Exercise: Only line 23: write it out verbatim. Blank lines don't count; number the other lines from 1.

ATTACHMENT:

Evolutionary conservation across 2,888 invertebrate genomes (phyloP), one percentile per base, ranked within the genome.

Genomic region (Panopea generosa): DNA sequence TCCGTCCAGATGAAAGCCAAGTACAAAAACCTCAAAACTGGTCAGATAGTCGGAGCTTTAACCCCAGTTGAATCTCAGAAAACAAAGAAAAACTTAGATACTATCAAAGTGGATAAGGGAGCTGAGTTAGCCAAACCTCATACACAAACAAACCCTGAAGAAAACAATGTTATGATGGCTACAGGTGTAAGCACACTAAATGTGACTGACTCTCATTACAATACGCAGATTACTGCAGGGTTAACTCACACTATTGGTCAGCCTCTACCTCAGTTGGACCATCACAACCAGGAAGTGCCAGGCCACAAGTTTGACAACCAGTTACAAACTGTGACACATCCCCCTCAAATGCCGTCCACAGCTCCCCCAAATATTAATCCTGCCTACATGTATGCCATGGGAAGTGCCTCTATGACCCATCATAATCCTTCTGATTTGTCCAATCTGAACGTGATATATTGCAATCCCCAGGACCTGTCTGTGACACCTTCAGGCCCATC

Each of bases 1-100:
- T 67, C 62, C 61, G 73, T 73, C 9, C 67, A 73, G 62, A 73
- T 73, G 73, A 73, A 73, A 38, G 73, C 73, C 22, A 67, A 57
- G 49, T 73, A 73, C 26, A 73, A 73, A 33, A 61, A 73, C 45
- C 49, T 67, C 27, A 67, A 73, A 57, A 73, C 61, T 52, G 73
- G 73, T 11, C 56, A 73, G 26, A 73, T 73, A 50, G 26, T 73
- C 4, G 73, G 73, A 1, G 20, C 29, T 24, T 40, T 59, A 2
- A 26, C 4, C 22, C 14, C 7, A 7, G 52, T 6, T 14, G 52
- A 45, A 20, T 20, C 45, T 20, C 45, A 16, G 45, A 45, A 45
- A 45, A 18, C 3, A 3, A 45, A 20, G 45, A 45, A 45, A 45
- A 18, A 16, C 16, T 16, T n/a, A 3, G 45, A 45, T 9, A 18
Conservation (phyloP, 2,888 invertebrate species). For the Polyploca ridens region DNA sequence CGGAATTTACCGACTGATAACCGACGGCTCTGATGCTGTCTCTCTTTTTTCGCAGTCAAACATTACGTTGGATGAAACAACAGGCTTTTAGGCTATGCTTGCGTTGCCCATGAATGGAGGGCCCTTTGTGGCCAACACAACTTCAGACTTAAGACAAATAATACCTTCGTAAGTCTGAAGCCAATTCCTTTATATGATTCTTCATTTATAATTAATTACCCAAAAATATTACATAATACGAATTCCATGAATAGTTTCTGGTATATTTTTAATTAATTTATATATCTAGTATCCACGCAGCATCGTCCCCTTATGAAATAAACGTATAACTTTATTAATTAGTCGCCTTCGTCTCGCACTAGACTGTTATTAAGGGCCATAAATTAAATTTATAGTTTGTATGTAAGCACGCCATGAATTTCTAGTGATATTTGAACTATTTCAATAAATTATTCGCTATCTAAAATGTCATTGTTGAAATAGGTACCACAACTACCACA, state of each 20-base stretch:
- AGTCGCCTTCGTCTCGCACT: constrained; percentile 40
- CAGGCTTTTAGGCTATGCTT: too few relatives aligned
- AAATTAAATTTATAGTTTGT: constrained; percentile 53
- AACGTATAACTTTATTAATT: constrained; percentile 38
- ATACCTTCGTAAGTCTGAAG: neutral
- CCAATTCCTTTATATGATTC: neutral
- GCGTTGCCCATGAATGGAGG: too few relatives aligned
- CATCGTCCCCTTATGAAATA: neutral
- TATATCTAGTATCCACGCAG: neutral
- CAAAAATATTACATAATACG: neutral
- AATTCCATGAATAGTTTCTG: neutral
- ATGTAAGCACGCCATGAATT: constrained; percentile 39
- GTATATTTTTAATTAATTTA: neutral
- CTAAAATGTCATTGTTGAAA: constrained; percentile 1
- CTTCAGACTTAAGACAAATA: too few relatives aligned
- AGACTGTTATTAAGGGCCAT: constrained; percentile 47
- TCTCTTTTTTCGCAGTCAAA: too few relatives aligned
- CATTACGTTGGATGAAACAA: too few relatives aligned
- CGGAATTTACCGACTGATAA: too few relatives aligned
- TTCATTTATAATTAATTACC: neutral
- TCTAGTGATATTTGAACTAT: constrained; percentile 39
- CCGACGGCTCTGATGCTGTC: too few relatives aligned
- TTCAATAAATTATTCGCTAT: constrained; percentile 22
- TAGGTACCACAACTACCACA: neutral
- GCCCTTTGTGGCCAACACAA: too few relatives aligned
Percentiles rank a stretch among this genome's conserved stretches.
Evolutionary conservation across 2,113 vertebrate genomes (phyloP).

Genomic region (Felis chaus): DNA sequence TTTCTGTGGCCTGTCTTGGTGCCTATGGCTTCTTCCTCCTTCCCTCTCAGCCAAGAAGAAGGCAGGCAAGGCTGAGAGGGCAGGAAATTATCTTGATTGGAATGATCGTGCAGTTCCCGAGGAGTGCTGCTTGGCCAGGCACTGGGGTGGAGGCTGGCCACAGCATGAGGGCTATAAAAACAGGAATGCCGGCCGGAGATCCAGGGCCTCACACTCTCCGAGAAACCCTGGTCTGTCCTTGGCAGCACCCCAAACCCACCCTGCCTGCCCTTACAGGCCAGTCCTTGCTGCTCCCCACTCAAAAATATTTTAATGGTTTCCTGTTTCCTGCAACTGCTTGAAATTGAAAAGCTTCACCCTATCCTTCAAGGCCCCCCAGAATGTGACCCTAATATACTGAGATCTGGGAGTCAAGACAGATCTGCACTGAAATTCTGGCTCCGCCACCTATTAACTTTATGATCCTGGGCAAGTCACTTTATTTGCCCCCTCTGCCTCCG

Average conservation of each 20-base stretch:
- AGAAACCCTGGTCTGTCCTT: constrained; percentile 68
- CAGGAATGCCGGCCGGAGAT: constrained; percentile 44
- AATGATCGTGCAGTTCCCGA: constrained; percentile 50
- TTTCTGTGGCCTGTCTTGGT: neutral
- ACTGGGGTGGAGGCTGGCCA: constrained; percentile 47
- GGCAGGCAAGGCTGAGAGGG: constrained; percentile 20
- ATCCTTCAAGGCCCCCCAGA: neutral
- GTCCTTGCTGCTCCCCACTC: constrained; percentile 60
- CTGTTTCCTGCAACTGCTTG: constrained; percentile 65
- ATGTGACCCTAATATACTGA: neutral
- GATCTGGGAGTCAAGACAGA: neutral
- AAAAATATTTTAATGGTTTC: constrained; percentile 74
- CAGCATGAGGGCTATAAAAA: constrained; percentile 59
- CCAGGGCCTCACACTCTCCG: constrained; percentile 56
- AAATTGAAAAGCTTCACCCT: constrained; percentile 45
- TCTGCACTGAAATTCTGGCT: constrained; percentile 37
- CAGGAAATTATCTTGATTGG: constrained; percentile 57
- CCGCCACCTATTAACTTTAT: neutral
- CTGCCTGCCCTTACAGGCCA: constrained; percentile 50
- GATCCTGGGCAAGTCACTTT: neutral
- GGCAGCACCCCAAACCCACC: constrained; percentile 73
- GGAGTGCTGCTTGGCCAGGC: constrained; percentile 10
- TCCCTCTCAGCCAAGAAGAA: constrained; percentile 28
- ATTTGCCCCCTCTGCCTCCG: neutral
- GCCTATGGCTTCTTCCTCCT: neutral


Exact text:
- TATATCTAGTATCCACGCAG: neutral